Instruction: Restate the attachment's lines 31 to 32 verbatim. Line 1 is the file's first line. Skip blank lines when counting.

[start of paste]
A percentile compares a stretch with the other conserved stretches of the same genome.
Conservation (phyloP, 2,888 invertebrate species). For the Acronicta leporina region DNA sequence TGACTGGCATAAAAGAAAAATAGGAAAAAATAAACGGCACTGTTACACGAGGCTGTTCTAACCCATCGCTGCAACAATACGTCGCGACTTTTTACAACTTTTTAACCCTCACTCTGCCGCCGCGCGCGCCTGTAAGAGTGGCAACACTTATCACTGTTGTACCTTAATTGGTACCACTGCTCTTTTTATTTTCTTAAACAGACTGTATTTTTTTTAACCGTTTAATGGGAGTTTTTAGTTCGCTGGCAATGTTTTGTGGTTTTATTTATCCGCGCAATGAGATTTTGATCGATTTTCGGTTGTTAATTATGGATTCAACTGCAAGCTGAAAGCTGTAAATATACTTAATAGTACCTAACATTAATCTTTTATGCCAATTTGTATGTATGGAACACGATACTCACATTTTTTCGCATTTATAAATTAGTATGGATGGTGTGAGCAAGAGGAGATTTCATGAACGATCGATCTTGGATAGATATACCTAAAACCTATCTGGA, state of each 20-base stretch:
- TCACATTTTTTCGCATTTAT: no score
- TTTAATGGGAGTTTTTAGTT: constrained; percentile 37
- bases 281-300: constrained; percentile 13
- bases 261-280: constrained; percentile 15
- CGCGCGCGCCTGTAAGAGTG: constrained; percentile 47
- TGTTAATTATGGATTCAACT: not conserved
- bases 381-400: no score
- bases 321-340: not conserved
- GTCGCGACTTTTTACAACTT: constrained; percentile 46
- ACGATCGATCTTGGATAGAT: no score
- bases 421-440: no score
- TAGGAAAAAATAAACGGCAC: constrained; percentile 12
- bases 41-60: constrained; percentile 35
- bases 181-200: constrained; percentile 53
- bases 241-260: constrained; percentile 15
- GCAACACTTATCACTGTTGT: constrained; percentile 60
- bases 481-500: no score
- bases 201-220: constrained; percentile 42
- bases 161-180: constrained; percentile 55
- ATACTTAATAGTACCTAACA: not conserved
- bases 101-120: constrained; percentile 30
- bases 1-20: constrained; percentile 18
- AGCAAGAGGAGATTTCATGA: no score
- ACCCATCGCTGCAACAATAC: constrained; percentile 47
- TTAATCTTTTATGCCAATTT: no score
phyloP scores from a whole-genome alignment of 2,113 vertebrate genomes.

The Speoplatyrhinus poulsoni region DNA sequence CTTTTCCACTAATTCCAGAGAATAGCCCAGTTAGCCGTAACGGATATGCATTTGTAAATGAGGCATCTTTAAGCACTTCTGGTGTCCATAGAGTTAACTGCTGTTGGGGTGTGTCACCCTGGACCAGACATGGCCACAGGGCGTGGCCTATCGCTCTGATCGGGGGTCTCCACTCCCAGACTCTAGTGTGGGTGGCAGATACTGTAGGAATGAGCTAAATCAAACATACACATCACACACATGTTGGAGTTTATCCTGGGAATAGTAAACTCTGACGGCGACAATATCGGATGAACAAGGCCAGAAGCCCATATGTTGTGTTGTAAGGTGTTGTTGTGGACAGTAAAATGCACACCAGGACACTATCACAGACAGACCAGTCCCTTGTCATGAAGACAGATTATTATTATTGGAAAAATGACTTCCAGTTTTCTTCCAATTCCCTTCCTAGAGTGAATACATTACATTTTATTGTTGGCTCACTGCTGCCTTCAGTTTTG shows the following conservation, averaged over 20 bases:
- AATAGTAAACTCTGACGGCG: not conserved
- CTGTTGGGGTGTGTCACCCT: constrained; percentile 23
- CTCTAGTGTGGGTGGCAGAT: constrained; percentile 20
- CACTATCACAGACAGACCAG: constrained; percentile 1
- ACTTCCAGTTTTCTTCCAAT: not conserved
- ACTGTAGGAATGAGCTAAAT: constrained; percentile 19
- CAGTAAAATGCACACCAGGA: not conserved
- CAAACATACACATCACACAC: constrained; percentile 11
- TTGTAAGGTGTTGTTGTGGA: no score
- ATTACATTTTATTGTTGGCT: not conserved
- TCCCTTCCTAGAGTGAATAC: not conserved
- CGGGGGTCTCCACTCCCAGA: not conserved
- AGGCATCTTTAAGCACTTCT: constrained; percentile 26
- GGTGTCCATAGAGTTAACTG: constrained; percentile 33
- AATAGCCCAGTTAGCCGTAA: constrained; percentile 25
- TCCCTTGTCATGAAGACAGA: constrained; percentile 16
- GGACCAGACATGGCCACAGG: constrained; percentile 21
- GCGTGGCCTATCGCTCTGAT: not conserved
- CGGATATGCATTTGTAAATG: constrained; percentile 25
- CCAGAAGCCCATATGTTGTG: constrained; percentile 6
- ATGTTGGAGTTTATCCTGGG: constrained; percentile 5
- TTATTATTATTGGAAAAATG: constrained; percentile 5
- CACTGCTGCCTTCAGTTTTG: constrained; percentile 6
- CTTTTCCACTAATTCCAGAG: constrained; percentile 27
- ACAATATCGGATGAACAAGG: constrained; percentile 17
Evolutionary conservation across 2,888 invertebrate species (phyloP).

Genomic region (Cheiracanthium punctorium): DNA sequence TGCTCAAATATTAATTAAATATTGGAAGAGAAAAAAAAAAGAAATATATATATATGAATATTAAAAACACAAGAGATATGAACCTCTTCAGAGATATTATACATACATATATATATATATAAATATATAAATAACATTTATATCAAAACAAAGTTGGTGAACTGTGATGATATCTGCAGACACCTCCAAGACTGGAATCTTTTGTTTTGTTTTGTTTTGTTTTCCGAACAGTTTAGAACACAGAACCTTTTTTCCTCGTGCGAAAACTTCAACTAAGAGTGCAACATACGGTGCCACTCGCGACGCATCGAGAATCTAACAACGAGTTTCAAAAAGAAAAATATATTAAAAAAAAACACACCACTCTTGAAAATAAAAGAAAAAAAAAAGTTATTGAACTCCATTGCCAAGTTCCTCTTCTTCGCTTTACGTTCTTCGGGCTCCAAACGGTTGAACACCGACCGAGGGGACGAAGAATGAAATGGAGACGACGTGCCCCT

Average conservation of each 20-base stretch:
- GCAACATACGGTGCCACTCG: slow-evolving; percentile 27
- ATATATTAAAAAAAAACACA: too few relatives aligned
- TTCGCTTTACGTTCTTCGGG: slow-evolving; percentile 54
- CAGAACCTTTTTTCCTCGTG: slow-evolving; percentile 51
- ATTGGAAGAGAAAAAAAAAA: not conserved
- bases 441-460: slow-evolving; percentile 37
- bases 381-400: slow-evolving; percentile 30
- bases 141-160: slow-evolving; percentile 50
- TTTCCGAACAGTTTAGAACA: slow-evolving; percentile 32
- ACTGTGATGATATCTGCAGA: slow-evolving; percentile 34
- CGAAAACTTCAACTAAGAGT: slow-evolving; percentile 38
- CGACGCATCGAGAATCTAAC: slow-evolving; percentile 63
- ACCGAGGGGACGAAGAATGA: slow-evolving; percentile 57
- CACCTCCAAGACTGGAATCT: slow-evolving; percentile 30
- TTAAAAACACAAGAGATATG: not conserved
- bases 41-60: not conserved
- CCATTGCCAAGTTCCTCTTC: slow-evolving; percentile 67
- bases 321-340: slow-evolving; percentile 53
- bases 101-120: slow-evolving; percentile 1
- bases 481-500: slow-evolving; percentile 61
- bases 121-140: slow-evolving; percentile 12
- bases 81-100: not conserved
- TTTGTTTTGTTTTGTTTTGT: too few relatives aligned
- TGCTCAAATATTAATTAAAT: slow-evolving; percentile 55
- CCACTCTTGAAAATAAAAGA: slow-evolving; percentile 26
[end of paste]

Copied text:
- CTGTTGGGGTGTGTCACCCT: constrained; percentile 23
- CTCTAGTGTGGGTGGCAGAT: constrained; percentile 20